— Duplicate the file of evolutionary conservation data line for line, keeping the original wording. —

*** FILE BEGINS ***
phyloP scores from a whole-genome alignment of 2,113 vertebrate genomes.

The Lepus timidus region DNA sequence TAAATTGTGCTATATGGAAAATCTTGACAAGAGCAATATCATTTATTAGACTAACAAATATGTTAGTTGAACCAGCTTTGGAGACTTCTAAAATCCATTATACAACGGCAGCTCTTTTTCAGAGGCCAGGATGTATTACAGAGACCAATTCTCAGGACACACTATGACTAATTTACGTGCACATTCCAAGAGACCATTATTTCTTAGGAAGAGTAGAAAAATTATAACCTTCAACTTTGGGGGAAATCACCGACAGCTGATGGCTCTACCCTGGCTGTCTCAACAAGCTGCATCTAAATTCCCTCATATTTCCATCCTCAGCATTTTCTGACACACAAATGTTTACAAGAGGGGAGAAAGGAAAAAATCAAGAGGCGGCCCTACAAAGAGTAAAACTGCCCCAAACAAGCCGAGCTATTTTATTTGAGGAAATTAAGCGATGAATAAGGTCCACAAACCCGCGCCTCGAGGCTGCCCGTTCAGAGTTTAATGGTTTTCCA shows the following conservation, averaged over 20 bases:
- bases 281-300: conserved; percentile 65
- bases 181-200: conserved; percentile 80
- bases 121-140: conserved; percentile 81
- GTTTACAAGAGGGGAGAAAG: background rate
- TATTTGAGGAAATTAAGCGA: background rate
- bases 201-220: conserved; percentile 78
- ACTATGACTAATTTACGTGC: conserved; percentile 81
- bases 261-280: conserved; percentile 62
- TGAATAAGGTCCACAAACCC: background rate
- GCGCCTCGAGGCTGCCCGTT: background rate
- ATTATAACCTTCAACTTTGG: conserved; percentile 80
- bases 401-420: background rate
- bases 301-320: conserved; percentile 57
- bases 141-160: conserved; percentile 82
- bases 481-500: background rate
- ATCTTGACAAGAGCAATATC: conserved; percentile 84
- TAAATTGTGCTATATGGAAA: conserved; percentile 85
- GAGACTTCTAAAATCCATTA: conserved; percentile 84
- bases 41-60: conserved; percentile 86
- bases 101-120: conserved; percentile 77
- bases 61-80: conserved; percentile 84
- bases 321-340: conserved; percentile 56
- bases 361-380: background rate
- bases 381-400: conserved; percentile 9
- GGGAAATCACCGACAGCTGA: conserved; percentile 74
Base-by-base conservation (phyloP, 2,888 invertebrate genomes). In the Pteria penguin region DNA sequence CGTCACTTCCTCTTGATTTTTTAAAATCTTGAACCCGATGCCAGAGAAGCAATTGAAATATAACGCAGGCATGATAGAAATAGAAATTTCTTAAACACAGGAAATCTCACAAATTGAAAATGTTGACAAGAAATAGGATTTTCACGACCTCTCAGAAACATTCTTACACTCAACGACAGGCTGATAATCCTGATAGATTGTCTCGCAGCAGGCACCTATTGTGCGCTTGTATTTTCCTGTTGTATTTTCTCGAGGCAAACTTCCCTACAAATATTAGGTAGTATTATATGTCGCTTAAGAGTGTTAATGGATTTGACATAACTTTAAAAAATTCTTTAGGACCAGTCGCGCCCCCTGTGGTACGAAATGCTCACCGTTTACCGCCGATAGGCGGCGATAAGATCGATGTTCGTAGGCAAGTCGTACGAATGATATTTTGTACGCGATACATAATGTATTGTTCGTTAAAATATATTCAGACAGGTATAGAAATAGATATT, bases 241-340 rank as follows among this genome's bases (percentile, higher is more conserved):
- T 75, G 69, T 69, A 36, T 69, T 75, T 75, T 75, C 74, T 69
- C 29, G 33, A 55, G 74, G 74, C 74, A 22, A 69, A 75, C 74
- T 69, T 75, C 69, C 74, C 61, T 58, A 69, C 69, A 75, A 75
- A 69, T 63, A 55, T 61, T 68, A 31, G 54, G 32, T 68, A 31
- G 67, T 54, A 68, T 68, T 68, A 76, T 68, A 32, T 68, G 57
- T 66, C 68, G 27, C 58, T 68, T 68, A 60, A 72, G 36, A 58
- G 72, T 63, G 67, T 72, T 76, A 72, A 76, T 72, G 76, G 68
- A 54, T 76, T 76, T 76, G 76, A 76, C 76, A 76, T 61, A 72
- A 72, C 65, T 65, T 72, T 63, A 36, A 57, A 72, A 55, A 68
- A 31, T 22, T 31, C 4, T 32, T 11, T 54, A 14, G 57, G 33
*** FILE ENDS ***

phyloP scores from a whole-genome alignment of 2,113 vertebrate genomes.

The Lepus timidus region DNA sequence TAAATTGTGCTATATGGAAAATCTTGACAAGAGCAATATCATTTATTAGACTAACAAATATGTTAGTTGAACCAGCTTTGGAGACTTCTAAAATCCATTATACAACGGCAGCTCTTTTTCAGAGGCCAGGATGTATTACAGAGACCAATTCTCAGGACACACTATGACTAATTTACGTGCACATTCCAAGAGACCATTATTTCTTAGGAAGAGTAGAAAAATTATAACCTTCAACTTTGGGGGAAATCACCGACAGCTGATGGCTCTACCCTGGCTGTCTCAACAAGCTGCATCTAAATTCCCTCATATTTCCATCCTCAGCATTTTCTGACACACAAATGTTTACAAGAGGGGAGAAAGGAAAAAATCAAGAGGCGGCCCTACAAAGAGTAAAACTGCCCCAAACAAGCCGAGCTATTTTATTTGAGGAAATTAAGCGATGAATAAGGTCCACAAACCCGCGCCTCGAGGCTGCCCGTTCAGAGTTTAATGGTTTTCCA shows the following conservation, averaged over 20 bases:
- bases 281-300: conserved; percentile 65
- bases 181-200: conserved; percentile 80
- bases 121-140: conserved; percentile 81
- GTTTACAAGAGGGGAGAAAG: background rate
- TATTTGAGGAAATTAAGCGA: background rate
- bases 201-220: conserved; percentile 78
- ACTATGACTAATTTACGTGC: conserved; percentile 81
- bases 261-280: conserved; percentile 62
- TGAATAAGGTCCACAAACCC: background rate
- GCGCCTCGAGGCTGCCCGTT: background rate
- ATTATAACCTTCAACTTTGG: conserved; percentile 80
- bases 401-420: background rate
- bases 301-320: conserved; percentile 57
- bases 141-160: conserved; percentile 82
- bases 481-500: background rate
- ATCTTGACAAGAGCAATATC: conserved; percentile 84
- TAAATTGTGCTATATGGAAA: conserved; percentile 85
- GAGACTTCTAAAATCCATTA: conserved; percentile 84
- bases 41-60: conserved; percentile 86
- bases 101-120: conserved; percentile 77
- bases 61-80: conserved; percentile 84
- bases 321-340: conserved; percentile 56
- bases 361-380: background rate
- bases 381-400: conserved; percentile 9
- GGGAAATCACCGACAGCTGA: conserved; percentile 74
Base-by-base conservation (phyloP, 2,888 invertebrate genomes). In the Pteria penguin region DNA sequence CGTCACTTCCTCTTGATTTTTTAAAATCTTGAACCCGATGCCAGAGAAGCAATTGAAATATAACGCAGGCATGATAGAAATAGAAATTTCTTAAACACAGGAAATCTCACAAATTGAAAATGTTGACAAGAAATAGGATTTTCACGACCTCTCAGAAACATTCTTACACTCAACGACAGGCTGATAATCCTGATAGATTGTCTCGCAGCAGGCACCTATTGTGCGCTTGTATTTTCCTGTTGTATTTTCTCGAGGCAAACTTCCCTACAAATATTAGGTAGTATTATATGTCGCTTAAGAGTGTTAATGGATTTGACATAACTTTAAAAAATTCTTTAGGACCAGTCGCGCCCCCTGTGGTACGAAATGCTCACCGTTTACCGCCGATAGGCGGCGATAAGATCGATGTTCGTAGGCAAGTCGTACGAATGATATTTTGTACGCGATACATAATGTATTGTTCGTTAAAATATATTCAGACAGGTATAGAAATAGATATT, bases 241-340 rank as follows among this genome's bases (percentile, higher is more conserved):
- T 75, G 69, T 69, A 36, T 69, T 75, T 75, T 75, C 74, T 69
- C 29, G 33, A 55, G 74, G 74, C 74, A 22, A 69, A 75, C 74
- T 69, T 75, C 69, C 74, C 61, T 58, A 69, C 69, A 75, A 75
- A 69, T 63, A 55, T 61, T 68, A 31, G 54, G 32, T 68, A 31
- G 67, T 54, A 68, T 68, T 68, A 76, T 68, A 32, T 68, G 57
- T 66, C 68, G 27, C 58, T 68, T 68, A 60, A 72, G 36, A 58
- G 72, T 63, G 67, T 72, T 76, A 72, A 76, T 72, G 76, G 68
- A 54, T 76, T 76, T 76, G 76, A 76, C 76, A 76, T 61, A 72
- A 72, C 65, T 65, T 72, T 63, A 36, A 57, A 72, A 55, A 68
- A 31, T 22, T 31, C 4, T 32, T 11, T 54, A 14, G 57, G 33